A Tennessee lawmaker said plans for a bomb-uranium plant in his state would proceed, despite a pending review, the Knoxville News Sentinel reports.
Representative Charles Fleischmann (R-Tenn.) told the newspaper he was confident that plans for the Uranium Processing Facility will move forward after discussing the multibillion-dollar project with Energy Secretary Ernest Moniz and House Appropriations Committee members.
"There is no opposition to UPF being built. It is going to be built. The nation needs it, and it’s going to be built in Oak Ridge," Fleischmann said this week. The uranium plant is slated for construction at the Y-12 National Security Complex in Oak Ridge, where it would assume the responsibilities of the facility's aging "9212" building.
UPF expense projections have increased over the years, and a forthcoming report would examine options for keeping the costs of any replacement uranium capabilities between $4.2 billion and $6.5 billion. That cost range is currently the replacement facility's official estimated expense, but other projections for the project have ranged between $10 billion and $19 billion.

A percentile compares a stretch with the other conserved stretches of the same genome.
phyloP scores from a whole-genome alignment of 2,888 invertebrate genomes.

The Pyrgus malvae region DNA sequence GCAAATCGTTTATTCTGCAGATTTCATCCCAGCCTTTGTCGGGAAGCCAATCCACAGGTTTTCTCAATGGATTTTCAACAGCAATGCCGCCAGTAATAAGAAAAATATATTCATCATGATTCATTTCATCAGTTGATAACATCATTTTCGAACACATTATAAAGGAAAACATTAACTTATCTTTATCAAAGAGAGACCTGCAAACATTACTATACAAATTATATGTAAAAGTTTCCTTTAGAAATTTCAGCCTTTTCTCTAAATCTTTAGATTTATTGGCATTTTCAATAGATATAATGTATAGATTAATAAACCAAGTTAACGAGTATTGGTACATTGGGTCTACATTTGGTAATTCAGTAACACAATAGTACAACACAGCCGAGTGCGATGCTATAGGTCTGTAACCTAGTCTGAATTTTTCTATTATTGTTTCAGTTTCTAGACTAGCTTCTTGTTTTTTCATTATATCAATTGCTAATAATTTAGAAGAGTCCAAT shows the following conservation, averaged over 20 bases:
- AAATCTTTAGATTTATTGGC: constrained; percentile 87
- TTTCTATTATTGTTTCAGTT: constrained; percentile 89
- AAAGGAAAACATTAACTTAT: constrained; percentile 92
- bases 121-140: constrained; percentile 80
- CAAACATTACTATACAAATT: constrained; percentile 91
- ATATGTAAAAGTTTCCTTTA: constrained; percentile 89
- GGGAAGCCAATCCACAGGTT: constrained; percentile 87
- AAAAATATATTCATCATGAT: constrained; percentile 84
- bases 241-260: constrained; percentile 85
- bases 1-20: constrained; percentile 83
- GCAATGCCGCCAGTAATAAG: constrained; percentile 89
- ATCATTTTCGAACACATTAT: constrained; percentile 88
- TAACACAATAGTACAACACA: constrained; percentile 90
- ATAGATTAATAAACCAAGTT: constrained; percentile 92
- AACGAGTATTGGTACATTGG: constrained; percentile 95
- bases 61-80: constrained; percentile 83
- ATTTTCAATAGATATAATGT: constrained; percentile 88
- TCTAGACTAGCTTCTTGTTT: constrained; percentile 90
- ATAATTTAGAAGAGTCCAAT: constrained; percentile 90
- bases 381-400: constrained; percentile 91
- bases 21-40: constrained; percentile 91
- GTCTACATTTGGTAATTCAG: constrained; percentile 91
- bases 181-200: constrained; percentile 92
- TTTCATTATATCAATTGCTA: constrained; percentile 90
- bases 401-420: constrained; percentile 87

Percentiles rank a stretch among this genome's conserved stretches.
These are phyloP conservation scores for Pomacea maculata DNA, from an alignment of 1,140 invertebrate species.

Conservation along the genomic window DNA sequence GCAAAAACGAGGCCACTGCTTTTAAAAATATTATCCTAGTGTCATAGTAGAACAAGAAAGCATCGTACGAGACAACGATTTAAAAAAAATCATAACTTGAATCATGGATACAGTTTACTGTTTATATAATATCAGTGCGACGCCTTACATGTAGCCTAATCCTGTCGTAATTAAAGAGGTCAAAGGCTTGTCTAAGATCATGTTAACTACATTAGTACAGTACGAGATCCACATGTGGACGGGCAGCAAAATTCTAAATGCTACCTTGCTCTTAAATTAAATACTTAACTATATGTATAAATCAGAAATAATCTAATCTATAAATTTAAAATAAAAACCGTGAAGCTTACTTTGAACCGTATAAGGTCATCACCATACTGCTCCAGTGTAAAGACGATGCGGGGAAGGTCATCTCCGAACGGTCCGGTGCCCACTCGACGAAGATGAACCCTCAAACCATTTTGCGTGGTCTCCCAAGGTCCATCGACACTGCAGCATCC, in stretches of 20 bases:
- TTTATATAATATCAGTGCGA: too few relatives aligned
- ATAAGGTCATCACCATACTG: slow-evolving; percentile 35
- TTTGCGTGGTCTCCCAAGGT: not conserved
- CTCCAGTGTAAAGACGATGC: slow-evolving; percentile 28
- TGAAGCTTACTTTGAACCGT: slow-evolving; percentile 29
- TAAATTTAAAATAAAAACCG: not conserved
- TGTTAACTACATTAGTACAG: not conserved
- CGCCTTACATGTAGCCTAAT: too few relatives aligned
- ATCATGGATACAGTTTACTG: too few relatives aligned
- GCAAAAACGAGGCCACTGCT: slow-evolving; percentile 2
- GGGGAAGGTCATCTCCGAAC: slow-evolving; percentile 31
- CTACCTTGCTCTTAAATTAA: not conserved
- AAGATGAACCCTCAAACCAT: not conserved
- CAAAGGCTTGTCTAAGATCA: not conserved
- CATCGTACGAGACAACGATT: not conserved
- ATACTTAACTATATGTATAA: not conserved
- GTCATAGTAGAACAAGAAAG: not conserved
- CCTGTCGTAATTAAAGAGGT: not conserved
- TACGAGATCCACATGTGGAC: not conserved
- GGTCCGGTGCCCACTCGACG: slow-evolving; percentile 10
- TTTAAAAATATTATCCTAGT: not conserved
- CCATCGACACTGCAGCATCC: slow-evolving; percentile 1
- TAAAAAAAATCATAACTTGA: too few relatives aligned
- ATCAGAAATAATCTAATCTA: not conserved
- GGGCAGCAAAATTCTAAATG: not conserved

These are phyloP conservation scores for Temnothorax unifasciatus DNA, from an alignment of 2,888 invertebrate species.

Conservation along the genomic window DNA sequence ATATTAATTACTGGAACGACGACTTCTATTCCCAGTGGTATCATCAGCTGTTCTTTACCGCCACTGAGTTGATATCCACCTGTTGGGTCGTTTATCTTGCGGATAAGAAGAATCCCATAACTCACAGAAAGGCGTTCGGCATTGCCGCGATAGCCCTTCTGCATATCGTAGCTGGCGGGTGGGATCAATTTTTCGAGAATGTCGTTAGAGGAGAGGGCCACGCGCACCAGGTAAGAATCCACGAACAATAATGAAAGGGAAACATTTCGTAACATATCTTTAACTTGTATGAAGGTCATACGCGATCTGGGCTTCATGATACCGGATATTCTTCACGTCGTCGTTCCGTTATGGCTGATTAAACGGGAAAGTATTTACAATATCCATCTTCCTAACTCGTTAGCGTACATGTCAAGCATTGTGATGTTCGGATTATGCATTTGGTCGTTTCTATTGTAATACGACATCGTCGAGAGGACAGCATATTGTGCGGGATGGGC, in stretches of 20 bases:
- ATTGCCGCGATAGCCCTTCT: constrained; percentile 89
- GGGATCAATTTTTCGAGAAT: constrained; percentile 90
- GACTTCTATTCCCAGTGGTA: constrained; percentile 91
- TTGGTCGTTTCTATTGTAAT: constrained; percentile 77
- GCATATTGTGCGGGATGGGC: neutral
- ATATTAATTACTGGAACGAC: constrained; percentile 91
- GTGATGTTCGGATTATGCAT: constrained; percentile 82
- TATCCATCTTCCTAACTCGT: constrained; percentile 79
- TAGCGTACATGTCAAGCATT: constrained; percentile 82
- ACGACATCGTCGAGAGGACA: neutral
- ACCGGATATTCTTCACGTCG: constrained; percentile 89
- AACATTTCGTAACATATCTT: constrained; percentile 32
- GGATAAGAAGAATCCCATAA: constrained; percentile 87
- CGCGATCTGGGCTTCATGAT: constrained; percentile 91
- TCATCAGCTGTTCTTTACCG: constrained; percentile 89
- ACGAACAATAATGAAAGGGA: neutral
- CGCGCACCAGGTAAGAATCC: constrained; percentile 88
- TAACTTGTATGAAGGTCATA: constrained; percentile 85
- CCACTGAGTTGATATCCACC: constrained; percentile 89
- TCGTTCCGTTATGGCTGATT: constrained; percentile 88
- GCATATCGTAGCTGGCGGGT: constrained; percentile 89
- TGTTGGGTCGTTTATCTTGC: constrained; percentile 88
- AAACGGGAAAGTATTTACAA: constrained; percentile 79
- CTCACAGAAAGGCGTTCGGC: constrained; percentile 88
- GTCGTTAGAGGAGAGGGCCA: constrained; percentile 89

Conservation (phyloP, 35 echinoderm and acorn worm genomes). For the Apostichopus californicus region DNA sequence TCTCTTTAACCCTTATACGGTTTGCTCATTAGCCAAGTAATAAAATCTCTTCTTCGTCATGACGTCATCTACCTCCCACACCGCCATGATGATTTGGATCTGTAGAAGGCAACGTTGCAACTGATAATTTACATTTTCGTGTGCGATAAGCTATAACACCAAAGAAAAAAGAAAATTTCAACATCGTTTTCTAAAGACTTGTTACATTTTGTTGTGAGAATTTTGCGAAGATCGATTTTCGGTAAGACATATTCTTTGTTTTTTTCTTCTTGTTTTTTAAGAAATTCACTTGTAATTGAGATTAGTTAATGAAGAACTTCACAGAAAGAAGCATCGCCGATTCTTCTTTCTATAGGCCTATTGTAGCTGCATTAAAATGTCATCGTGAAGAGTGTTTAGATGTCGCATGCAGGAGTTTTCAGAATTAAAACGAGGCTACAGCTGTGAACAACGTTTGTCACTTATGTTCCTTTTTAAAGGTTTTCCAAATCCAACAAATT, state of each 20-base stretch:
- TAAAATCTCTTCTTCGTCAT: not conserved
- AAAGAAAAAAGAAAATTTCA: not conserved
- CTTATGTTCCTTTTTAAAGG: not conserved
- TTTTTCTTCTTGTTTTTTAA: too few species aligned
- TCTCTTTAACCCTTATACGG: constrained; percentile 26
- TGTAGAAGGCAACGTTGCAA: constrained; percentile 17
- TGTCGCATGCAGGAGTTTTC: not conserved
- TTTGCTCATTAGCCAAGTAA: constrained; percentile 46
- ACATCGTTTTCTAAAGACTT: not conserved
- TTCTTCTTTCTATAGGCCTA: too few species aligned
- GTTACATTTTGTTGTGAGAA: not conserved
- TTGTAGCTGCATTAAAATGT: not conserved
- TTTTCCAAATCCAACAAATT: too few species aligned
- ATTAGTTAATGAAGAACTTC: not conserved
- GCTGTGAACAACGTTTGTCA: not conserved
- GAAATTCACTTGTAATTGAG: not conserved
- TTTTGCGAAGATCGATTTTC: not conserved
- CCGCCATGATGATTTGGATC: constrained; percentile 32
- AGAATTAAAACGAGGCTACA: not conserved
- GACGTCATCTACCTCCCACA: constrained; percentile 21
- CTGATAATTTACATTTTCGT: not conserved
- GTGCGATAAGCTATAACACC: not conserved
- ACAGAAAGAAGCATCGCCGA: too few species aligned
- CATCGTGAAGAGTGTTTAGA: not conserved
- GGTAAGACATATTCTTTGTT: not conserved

When asked whether he opposed alternative means of meeting U.S. uranium needs, Fleischmann said he hopes "to see [the Uranium Processing Facility] built the way that it best serves the needs of our nation."
"But, as I say, there is no backing off from the fact that UPF is going to be built," he added.
"We have all got to be fiscally responsible in the way that we do this ... [but] after consultation with countless others, [what] is clear is UPF is going to be built and fulfill its mission," the lawmaker said. "Do I want that done in the most cost-effective way? Obviously."
This article was published in Global Security Newswire, which is produced independently by National Journal Group under contract with the Nuclear Threat Initiative. NTI is a nonprofit, nonpartisan group working to reduce global threats from nuclear, biological, and chemical weapons.